# Physics

Physics 161

## Newton’s Laws II

## Introduction

In this laboratory you will explore a few aspects of Newton’s Second Law using Capstone and the Dynamics Track. In Part I, you will use hanging weights to accelerate a cart away from a motion sensor and use the data you record to measure the acceleration of gravity and test Newton’s Second Law. In Part II, you will observe the magnitude of the frictional force on an object at rest as well as the force of kinetic friction once that object has been brought to a constant velocity. This will be done indirectly by observing the force needed to accelerate an object at rest to a constant velocity and comparing it to the force needed to maintain a constant velocity.

## Reference

Young and Freedman, University Physics, 12th Edition: Chapter 4, section 4.3-4.4, Chapter 5 sections 5.1-5.3

## Theory

**Part I**: Newton’s Second Law is written mathematically as. From this equation we see that two things affect the acceleration of a cart: the applied force and its mass. For example, a more massive cart will require a greater force in order to achieve the same acceleration as a less massive cart.In this experiment, the force used to accelerate the cart is applied by hanging weights. When the cart is pulled by the hanging weights, the total system (both the cart and the hanging weights system) is accelerated. As a consequence, Newton’s Second Law can be written as (ignoring the friction force):

**,**

*mtotal =**mcart + mhang**this can be rewritten as:*

**vs.**

*mtotal*a***one can find**

*mhang,***as the slope of this plot**

*g***Note:** To decrease the acceleration of the cart, you will add 500g to the cart, **and mcart in these equations will be equal to the measured mass of the cart + added weight.** We shall keep that combined mass constant. You will measure the mass of the cart (with the attached force sensor, which is just providing the hook for pulling) using the scale.

**Part II**: We consider two classes of frictional forces, those for objects at rest (static friction) and those for moving objects (kinetic friction). The force of *kinetic* friction on a moving object acts in the direction opposite to the velocity of the object. The magnitude of the force of kinetic friction is given by

*mg*. Thus,

*static*case, things are slightly more complicated. Similar to Equation 3, we can write:

*maximum*force that static friction can generate (in resisting another force trying to move the object) before the object starts to slip and move. In general, the force generated is less than this, i.e. . We can solve Equation 5 for the static coefficient of friction;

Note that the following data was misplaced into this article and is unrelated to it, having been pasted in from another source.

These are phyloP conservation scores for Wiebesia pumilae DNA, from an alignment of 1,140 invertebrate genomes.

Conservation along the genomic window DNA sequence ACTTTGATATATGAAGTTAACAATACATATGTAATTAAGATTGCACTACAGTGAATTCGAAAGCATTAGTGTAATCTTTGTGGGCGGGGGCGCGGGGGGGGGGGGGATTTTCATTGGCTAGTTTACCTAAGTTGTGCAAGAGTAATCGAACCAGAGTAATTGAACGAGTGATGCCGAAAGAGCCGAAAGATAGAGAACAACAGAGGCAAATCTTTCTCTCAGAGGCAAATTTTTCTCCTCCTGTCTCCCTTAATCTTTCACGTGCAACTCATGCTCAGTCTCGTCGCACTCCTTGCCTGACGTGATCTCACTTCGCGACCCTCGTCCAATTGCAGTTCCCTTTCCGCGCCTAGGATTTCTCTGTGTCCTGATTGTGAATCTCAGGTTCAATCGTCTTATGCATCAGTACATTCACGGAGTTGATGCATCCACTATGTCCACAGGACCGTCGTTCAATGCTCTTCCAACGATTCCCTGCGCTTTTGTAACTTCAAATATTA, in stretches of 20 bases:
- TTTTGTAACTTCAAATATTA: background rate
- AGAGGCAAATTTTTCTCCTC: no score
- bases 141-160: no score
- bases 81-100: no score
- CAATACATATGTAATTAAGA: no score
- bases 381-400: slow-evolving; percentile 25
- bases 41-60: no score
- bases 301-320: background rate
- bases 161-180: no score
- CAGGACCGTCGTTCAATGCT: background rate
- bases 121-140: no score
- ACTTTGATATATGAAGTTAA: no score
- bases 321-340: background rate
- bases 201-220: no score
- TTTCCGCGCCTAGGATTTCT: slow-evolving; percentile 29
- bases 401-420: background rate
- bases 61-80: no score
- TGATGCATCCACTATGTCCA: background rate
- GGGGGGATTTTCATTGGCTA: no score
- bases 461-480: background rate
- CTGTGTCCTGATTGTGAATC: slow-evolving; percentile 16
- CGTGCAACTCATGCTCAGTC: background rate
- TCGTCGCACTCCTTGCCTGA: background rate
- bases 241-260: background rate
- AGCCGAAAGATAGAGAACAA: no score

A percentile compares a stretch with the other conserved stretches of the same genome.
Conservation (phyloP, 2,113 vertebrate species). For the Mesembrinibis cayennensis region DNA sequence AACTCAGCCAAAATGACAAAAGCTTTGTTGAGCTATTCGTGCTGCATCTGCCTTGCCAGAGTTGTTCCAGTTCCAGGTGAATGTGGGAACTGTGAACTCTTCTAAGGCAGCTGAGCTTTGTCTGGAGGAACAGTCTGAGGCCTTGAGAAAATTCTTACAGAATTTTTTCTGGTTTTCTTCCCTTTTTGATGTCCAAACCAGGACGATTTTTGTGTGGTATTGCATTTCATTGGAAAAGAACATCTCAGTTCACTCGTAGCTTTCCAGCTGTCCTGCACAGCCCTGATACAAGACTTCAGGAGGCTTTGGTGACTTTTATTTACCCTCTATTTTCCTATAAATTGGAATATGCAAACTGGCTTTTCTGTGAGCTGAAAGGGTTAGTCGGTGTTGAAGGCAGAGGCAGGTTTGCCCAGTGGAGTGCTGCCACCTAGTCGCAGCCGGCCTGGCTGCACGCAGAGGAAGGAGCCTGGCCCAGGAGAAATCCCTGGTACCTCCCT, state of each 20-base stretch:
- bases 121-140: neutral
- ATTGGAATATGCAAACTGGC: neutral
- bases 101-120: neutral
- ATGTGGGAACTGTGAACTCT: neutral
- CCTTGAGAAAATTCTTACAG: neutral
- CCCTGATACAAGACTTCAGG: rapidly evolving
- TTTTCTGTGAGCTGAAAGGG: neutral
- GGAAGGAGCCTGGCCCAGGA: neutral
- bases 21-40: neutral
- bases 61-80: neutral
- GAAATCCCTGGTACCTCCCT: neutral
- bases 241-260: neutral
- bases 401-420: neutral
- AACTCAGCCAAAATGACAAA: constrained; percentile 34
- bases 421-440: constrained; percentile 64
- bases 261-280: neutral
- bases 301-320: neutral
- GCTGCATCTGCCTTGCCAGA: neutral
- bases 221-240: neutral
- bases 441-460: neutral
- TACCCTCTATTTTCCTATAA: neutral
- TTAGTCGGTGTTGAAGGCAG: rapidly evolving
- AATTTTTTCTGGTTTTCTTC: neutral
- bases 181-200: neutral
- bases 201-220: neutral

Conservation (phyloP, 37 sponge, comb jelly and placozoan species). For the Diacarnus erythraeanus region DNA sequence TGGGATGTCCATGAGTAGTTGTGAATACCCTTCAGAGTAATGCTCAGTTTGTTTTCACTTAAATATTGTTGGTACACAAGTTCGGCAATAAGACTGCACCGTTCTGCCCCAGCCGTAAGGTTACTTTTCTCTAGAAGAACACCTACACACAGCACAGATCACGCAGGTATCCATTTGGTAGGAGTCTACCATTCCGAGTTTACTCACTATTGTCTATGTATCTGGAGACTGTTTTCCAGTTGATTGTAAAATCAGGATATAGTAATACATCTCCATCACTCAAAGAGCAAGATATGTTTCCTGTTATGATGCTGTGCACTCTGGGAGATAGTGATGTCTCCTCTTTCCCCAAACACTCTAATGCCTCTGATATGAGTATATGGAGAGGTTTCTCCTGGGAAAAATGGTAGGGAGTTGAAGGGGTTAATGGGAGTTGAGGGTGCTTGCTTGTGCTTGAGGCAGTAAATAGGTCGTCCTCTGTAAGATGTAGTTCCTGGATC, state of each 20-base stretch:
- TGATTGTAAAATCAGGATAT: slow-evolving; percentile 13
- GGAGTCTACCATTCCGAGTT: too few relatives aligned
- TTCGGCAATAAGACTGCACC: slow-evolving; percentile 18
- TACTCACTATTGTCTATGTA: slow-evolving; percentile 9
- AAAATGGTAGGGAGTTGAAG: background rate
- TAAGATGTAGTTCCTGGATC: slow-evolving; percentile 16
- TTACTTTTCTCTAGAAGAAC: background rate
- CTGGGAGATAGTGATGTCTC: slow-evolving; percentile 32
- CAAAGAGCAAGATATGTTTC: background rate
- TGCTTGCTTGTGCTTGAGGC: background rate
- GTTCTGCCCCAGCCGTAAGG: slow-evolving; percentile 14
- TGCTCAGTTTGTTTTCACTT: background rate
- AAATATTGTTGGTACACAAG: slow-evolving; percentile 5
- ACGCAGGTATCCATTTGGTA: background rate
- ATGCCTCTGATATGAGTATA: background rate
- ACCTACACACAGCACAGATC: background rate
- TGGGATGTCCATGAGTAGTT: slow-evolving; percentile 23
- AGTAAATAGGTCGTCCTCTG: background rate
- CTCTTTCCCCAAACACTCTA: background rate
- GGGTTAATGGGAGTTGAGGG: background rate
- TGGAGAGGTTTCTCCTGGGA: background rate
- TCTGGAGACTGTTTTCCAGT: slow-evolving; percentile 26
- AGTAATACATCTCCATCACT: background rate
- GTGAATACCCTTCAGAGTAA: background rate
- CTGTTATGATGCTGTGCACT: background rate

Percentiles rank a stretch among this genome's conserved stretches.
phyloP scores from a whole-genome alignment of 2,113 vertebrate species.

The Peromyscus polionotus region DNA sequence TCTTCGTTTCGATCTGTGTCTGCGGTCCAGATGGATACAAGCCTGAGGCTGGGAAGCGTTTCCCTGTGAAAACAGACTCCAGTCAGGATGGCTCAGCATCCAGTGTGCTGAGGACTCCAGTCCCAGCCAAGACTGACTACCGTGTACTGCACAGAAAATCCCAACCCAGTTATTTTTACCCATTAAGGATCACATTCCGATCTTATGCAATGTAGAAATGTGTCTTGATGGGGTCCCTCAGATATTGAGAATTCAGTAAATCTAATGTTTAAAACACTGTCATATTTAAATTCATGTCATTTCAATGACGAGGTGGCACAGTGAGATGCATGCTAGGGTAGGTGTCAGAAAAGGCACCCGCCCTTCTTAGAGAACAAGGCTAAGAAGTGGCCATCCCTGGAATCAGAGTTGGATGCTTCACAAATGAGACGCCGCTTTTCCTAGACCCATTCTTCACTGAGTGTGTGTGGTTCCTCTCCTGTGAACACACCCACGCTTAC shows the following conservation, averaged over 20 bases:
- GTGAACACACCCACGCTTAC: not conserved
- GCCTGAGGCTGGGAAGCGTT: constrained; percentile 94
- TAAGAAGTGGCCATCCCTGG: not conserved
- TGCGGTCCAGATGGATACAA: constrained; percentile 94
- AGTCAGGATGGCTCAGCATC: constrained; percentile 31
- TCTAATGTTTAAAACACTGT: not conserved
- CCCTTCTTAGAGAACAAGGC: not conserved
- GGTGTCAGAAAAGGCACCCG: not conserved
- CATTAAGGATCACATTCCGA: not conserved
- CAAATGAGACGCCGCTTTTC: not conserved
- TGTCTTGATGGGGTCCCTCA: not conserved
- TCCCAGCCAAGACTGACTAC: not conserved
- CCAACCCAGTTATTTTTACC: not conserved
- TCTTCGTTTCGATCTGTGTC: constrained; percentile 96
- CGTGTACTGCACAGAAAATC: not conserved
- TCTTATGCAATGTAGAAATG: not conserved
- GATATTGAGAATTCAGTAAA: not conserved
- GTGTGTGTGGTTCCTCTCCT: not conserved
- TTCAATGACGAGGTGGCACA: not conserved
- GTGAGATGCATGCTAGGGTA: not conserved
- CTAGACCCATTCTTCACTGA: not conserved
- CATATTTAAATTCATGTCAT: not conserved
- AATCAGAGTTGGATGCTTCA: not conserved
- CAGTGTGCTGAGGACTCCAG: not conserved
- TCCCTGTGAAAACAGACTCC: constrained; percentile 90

## Procedure

### Part I:

1. Make sure the track is level. You can check by making sure that the cart does not roll to one end or the other spontaneously.

2. Measure the mass of the cart plus added weight, convert it to *kilograms* and record it in Excel in the column **mcart**. This mass will be constant in our experiment.

3. Connect the motion sensor to the PASCO 850 Universal Interface. In Capstone under **Hardware Setup **digitally plug in the **Motion sensor II** from the **Sensors** menu. Change the Motion sensor’s trigger rate to **50 Hz**. Drag a **Graph **icon into the workspace area and set the y-axis to **Velocity.**

4. Set the cart on the track at the end closest to the motion sensor. Attach a string to the end of the cart and place it over the pulley. The other end of the string should be connected to the hanging mass of 150 g.

5. One student should hold the cart in place while the other student presses ** RECORD **to collect data in

**. You may want to delay releasing the cart for a second in order to make sure you get all the data.**

*Capstone*6. Release the cart, being sure to catch the cart before it hits the end of the track, then hit ** Stop **in Capstone.

7. Highlight the points on your graph that follow a straight line (the slope should be positive because the cart is accelerating away from the motion sensor). Do NOT include the end points of this line segment in the data (those values may be affected by forces your hands apply in releasing and stopping the cart.)